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Supplemental Security Income for Children with Disabilities


What is Supplemental Security Income?

Supplemental Security Income (SSI) is a federal program that provides monthly cash payments to people who are in need and meet income eligibility. SSI is for people who are 65 or older as well as for blind or disabled people of any age, including children with physical disabilities or mental disabilities.

How do I apply for SSI?

Step 1: Make an appointment to apply in person

  • Call 1-800-772-1213 to make an appointment (1-800-325-0778 TTY or 1-800-772-1213 TRS)
  • You can also go to the Social Security Office without an appointment, but you will have to wait in line

Step 2: Take these papers with you to the Social Security Office

  • Your child's Social Security card
  • Your child's birth certificate
  • Your latest pay stub
  • Your latest bank statement
  • Proof of where you live, such as a utility bill, mortgage payment, or lease
  • The report from your doctor that says your child has a disability
  • Citizenship or immigration papers if required
  • Names, addresses, and phone numbers of all of the doctors, hospitals, and therapists who have seen your child in the last year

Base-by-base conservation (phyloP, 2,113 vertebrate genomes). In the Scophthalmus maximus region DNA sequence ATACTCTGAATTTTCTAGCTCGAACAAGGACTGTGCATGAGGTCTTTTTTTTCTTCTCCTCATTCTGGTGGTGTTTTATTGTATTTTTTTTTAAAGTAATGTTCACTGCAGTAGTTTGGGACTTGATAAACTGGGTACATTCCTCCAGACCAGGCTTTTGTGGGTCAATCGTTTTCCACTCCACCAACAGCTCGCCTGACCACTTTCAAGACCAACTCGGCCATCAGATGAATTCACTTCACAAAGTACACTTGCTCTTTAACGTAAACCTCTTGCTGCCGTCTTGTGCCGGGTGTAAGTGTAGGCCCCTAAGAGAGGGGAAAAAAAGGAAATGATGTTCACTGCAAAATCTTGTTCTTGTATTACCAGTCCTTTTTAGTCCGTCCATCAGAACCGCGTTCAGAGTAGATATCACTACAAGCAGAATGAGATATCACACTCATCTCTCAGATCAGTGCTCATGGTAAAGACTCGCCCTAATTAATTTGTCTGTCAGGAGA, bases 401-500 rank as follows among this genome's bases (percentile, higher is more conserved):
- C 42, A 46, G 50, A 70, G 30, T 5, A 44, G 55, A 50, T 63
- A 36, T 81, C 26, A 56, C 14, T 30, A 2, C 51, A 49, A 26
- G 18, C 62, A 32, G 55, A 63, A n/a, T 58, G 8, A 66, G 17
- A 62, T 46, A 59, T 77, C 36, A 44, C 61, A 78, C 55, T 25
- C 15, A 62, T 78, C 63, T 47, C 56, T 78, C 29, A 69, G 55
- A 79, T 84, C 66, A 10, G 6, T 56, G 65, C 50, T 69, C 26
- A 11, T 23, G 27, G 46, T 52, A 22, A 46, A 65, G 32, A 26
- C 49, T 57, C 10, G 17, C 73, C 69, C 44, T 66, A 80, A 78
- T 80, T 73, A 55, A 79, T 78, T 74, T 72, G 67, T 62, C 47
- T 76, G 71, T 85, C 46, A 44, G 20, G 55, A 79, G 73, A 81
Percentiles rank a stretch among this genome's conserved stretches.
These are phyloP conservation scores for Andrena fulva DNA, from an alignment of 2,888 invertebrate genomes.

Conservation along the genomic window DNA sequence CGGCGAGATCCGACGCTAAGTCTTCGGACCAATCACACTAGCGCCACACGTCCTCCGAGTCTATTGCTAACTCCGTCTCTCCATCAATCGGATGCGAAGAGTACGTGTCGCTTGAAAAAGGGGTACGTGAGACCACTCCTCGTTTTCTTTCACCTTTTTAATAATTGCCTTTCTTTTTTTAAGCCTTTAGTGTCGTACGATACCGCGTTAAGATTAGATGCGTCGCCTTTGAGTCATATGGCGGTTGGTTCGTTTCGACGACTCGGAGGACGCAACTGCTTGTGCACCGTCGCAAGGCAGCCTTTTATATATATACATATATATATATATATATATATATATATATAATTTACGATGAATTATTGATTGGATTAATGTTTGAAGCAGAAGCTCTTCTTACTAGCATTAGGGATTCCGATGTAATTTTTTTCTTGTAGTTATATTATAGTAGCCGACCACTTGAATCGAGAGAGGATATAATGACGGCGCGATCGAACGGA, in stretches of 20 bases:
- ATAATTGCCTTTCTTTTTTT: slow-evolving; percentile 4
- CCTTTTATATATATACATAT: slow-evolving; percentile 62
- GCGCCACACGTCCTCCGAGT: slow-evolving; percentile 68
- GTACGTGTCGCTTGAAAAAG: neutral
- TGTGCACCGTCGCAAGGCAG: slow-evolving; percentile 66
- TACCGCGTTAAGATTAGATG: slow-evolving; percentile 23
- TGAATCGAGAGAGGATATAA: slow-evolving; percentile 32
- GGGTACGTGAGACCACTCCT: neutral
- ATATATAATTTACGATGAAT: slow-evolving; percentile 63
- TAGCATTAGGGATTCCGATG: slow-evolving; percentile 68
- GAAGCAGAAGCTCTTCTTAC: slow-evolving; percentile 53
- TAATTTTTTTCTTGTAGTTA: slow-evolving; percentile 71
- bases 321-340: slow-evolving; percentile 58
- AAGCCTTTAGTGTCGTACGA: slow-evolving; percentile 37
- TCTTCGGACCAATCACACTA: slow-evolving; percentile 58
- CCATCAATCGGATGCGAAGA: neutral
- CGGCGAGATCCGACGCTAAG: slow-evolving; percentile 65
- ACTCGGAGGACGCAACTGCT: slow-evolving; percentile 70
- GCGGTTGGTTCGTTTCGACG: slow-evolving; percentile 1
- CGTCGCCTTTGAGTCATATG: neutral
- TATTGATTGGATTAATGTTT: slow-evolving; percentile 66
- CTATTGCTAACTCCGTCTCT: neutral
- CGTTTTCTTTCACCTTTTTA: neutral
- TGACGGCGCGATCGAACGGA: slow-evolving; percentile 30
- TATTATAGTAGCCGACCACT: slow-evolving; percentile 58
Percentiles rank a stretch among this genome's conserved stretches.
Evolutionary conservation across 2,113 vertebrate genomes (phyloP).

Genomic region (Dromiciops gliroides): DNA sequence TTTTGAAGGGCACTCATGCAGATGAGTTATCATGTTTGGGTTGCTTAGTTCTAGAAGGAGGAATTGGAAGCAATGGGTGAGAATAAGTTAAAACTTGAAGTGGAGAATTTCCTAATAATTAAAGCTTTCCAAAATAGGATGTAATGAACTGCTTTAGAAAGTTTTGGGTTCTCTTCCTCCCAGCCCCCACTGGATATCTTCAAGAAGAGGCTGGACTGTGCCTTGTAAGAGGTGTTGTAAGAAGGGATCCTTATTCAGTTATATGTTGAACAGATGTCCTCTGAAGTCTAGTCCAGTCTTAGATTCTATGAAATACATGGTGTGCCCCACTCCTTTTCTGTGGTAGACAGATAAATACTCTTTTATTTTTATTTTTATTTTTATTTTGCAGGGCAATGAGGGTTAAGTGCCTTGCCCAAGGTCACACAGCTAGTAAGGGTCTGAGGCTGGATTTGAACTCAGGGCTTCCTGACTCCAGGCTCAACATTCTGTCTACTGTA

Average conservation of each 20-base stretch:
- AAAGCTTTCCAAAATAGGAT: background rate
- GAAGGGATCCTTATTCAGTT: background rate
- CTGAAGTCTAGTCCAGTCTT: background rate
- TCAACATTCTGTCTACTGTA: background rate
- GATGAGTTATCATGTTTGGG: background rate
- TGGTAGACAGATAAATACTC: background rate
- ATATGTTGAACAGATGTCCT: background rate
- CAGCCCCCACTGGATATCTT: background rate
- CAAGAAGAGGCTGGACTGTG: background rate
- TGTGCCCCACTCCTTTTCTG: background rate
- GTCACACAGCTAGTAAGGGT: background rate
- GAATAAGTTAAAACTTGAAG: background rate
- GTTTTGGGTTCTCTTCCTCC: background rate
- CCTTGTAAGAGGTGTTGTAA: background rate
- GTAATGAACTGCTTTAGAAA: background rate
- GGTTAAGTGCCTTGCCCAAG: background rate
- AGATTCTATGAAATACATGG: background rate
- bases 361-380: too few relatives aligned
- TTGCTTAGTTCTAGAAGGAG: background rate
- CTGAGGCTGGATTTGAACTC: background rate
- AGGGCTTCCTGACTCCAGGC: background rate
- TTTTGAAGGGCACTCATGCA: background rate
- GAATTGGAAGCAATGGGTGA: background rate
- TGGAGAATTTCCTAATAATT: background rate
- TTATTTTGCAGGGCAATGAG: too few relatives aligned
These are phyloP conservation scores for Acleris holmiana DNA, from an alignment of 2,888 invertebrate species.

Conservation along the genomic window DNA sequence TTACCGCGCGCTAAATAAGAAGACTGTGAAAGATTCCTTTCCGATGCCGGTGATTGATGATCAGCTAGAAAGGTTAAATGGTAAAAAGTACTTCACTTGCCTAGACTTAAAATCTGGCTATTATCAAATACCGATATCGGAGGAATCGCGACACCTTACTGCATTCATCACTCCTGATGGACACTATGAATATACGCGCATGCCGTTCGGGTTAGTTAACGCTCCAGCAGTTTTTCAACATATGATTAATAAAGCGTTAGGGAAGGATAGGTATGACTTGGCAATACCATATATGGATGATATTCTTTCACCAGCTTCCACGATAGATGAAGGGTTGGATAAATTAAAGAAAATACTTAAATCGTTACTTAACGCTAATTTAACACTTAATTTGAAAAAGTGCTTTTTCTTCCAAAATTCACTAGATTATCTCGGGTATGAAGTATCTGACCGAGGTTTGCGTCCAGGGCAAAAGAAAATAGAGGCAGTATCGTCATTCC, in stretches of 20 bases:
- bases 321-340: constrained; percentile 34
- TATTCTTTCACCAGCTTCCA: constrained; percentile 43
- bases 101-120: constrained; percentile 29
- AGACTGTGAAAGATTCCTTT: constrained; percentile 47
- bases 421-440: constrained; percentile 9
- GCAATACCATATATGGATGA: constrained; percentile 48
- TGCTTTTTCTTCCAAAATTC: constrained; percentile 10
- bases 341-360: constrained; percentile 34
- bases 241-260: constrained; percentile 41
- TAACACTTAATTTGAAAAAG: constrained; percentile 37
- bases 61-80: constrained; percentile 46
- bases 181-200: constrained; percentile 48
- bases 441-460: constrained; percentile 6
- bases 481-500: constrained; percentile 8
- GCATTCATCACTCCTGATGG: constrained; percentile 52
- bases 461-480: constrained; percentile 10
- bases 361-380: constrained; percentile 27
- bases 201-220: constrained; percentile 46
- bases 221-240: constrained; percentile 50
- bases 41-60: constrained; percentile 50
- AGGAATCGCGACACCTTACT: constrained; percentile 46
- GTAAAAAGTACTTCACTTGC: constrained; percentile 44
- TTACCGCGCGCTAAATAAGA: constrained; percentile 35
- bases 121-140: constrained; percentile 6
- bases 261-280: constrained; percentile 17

• A list of any medicine your child takes
  • The names, addresses, and phone numbers of your child's schools and teachers
  • The names, addresses, and phone numbers of your child's caseworkers
  • Your child's Individualized Education Plan (IEP) or Individualized Family Service Plan (IFSP)
  • Names and Social Security numbers of everyone in your house

Note: KEEP YOUR APPOINTMENT even if you don't have all the papers. The Social Security Office can help you get the papers. For birth certificates, call the county where your child was born to order a copy.

To find a Social Security Office near you, go to the Social Security Office Locator website or call 1-800-772-1213.

Step 3: While you are waiting for the SSI letter, apply for other services

Your child may still qualify for Medical Assistance, also known as Medicaid, or other services even if he or she doesn't get SSI.

Step 4: Make copies of the letter that tells you if your child qualified for SSI or not

Take the SSI letter with you to qualify for other services, even if you didn't get SSI.

Additional Resources:

The Center for Autism Research and The Children's Hospital of Philadelphia do not endorse or recommend any specific person or organization or form of treatment. The information included within the CAR Autism Roadmap™ and CAR Resource Directory™ should not be considered medical advice and should serve only as a guide to resources publicly and privately available. Choosing a treatment, course of action, and/or a resource is a personal decision, which should take into account each individual's and family's particular circumstances.